With the ASEAN Community set to be established in December 2015, there is a need to revisit the failed 1992 ASEAN initiative to establish an ASEAN University. Its failure should not be attributed to lack of political will among ASEAN member states, but rather to an immature regionalisation process.
Compared to 1992, the ASEAN region today has progressed dramatically towards ASEAN regionalism, creating a community with a population of over 600 million and a regional economy with a gross domestic product (at current prices) of US$2,318,156 million and with total trade of US$2,476,427 million based on 2012 figures.
The establishment of the ASEAN Free Trade Area in 1992, the expansion of ASEAN membership in 1997 and 1998 to include Lao PDR, Myanmar and Cambodia, and various regionalisation initiatives – including the ASEAN Framework Agreement on Services and Mutual Recognition Agreement on key professions – provided the core policy framework for ASEAN regional integration.
It has also encouraged collaboration between a demographically, politically, socio-economically diverse group of nation states at a time of increased competition brought about by neo-liberal globalisation.
A beacon university for the ASEAN
Although the ASEAN University initiative was shelved, it facilitated the establishment of one of the core organisations in ASEAN regionalisation of higher education, the ASEAN University Network, AUN.
With AUN university membership representing two to four key universities from each ASEAN member state, the network has facilitated enhanced collaboration at institutional level and more recently at regional level with other key regional organisations dealing with higher education.
The ASEAN Credit Transfer System, Student Mobility Programmes and Internal Quality Assurance have been initiated, established and implemented across AUN member universities.
Although its mandate is not at the regional level, AUN member universities and the policies and programmes initiated within the AUN aim to promote good practices among all ASEAN universities.
While there is a growing number of ASEAN-related courses and a few programmes, there is a lack of ASEAN centeredness in any ASEAN university.
This can be attributed to the highly competitive global higher education market and the competition within ASEAN universities for students, funding and global recognition primarily in terms of global rankings.
No single ASEAN university or institution is focused on conducting research on ASEAN-related issues such as history, culture, society and the challenges and opportunities brought about by the establishment of an ASEAN Community.
Furthermore, there is no authoritative institution that serves as a repository of ASEAN-related knowledge or serves as a think-tank focused on the current and future challenges of the ASEAN and its member states.
European University Institute
The original idea of an ASEAN University was based on the need to promote ASEAN-ness among its regional population as well as regional collaboration and integration.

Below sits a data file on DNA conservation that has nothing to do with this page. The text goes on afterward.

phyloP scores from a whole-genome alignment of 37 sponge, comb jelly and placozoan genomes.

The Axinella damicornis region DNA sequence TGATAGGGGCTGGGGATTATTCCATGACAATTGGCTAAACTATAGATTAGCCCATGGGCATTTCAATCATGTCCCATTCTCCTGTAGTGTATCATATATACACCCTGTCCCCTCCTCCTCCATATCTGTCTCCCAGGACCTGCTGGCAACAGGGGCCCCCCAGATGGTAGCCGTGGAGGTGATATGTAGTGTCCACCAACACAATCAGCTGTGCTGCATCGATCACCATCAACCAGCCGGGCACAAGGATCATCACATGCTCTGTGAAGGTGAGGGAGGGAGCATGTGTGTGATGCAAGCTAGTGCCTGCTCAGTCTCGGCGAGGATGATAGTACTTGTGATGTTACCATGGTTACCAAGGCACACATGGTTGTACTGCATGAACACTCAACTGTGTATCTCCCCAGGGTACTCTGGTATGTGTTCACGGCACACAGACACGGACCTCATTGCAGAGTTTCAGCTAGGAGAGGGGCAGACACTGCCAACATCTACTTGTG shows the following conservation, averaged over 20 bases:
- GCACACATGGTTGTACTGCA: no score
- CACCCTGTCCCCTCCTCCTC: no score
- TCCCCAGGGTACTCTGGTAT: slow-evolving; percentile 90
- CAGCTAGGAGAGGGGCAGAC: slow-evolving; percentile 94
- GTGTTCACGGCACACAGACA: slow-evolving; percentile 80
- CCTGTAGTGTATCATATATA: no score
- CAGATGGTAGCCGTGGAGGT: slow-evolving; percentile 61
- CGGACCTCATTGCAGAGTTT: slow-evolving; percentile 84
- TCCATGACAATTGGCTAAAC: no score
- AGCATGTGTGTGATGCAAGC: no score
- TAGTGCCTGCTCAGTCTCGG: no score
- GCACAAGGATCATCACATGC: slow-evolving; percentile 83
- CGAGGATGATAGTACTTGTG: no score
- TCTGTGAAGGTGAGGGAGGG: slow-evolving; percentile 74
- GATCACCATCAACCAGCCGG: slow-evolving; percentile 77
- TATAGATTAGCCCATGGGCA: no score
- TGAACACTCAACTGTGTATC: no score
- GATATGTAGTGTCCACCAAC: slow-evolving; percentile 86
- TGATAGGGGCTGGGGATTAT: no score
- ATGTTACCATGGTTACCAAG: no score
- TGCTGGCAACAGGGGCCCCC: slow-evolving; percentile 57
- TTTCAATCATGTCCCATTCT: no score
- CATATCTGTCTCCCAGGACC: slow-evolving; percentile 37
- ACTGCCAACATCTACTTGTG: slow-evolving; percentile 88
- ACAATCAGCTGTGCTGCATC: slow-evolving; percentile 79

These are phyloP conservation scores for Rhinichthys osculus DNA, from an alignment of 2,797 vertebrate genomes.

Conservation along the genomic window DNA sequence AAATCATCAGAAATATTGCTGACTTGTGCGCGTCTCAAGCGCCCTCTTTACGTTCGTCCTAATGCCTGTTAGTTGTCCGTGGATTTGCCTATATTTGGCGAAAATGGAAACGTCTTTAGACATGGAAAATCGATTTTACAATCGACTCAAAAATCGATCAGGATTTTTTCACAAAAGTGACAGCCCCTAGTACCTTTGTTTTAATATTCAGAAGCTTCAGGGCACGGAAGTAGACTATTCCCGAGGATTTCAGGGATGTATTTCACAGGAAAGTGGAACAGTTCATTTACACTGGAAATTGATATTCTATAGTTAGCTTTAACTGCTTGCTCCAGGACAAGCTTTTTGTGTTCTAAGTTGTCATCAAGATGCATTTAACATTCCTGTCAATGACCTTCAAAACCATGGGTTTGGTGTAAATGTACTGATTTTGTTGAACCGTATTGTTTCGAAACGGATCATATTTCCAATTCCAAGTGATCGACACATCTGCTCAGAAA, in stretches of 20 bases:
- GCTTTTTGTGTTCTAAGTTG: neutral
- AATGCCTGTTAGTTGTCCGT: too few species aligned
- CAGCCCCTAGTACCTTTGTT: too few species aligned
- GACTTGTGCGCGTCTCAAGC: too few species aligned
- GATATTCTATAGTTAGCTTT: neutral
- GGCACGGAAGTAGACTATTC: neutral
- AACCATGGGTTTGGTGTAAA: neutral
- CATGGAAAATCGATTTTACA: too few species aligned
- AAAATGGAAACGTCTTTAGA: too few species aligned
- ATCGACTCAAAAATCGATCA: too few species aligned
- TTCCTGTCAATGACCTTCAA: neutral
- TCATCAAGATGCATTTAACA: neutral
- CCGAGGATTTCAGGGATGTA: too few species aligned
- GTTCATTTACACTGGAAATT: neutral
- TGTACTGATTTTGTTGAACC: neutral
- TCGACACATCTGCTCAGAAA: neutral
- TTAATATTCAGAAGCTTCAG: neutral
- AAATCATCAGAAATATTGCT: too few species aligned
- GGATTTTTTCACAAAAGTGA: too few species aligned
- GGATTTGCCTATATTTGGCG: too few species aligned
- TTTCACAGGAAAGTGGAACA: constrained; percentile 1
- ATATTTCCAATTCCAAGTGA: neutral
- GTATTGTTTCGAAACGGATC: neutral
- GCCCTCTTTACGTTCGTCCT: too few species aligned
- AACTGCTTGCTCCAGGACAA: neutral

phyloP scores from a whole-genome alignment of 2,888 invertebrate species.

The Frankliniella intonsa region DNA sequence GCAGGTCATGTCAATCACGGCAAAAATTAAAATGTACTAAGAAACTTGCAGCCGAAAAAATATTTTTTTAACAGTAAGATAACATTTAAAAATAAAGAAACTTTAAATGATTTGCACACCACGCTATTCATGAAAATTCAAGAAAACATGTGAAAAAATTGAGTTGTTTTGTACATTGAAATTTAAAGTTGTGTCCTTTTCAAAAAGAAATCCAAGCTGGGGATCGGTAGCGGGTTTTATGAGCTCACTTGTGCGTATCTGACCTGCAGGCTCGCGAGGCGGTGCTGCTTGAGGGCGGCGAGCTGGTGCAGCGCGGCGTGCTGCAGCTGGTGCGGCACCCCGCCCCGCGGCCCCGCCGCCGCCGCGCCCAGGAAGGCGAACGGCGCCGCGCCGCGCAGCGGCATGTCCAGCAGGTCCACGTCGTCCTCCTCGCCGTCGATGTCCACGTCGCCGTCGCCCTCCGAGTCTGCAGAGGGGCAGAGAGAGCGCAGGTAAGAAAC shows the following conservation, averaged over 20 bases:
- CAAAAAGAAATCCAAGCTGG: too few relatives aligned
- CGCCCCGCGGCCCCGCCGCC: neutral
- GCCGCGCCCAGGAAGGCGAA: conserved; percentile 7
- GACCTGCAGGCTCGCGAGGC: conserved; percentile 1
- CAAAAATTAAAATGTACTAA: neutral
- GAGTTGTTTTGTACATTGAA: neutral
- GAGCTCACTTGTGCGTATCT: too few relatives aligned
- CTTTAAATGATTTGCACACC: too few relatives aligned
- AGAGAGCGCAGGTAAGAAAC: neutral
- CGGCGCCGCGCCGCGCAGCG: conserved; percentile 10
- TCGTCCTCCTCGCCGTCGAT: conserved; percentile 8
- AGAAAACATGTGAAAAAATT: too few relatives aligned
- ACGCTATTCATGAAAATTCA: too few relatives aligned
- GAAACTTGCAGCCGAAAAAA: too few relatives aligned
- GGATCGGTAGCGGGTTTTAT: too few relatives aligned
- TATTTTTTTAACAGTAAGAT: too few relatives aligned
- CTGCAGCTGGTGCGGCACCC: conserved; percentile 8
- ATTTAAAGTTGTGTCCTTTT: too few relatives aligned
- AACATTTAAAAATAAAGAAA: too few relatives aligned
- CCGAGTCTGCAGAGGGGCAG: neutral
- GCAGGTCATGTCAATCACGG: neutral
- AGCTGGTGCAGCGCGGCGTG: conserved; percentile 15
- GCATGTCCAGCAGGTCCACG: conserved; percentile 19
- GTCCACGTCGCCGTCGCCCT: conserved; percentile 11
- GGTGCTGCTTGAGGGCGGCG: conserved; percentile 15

The ASEAN University that I envision, however, looks to the European University Institute, or EUI, located in Florence, Italy.
The EUI is a graduate research institution funded by the 21 European Union member states, which not only serves as the historical archive for the European Union but is also engaged in research on various European issues and challenges usually focused on political science, social science and the humanities.
The ASEAN University should have an institutionalised funding arrangement with ASEAN member states, institutional autonomy and full academic freedom. As such, it will be free to engage in graduate research on ASEAN-related topics especially focused on political science, social science and the humanities.
Such an ASEAN University will not only serve the original idea for the institution but also create new knowledge on ASEAN-related challenges, serve as an authority on ASEAN topics and enhance the promotion, conservation and dissemination of the ASEAN region’s rich cultural diversity.
The challenges of establishing an ASEAN University will centre on finding a sustainable institutional funding arrangement, a governance structure that enhances institutional autonomy and inculcating a culture of academic freedom given its focus on ASEAN-related topics.
Lastly, its collaboration with existing research centres and institutions focused on ASEAN studies and the need to deliver ASEAN-related courses needs to be addressed.
The success of an ASEAN University will depend on the ASEAN region’s commitment to establishing and sustaining institutional funding, and ensuring institutional autonomy and academic freedom, but in return the region will have a beacon university embodying ASEAN’s core values while respecting the region’s cultural, political and socio-economic diversity.
For these reasons, I call for ASEAN leaders to revisit the establishment of the ASEAN University in the hope that the region will truly have a beacon university in the near future and in time for the challenges the ASEAN Community faces in the coming years.
* Dr Roger Y Chao Jr is based at City University of Hong Kong and is vice-president of the Comparative Education Society of Hong Kong. His research mostly focuses on regionalism, higher education and internationalisation of higher education. This article is based on his presentation at the Global Education Dialogues meeting in Myanmar earlier this month.
Many universities that are not part of the ASEAN University Network (AUN) already feel alienated by the exclusivity of the AUN and are talking about forming their own group of schools in response to being kept out by the AUN. How much more alienated would the ‘ASEAN University’ make other universities feel? This is a bad idea but it ranks right up there with the AUN.
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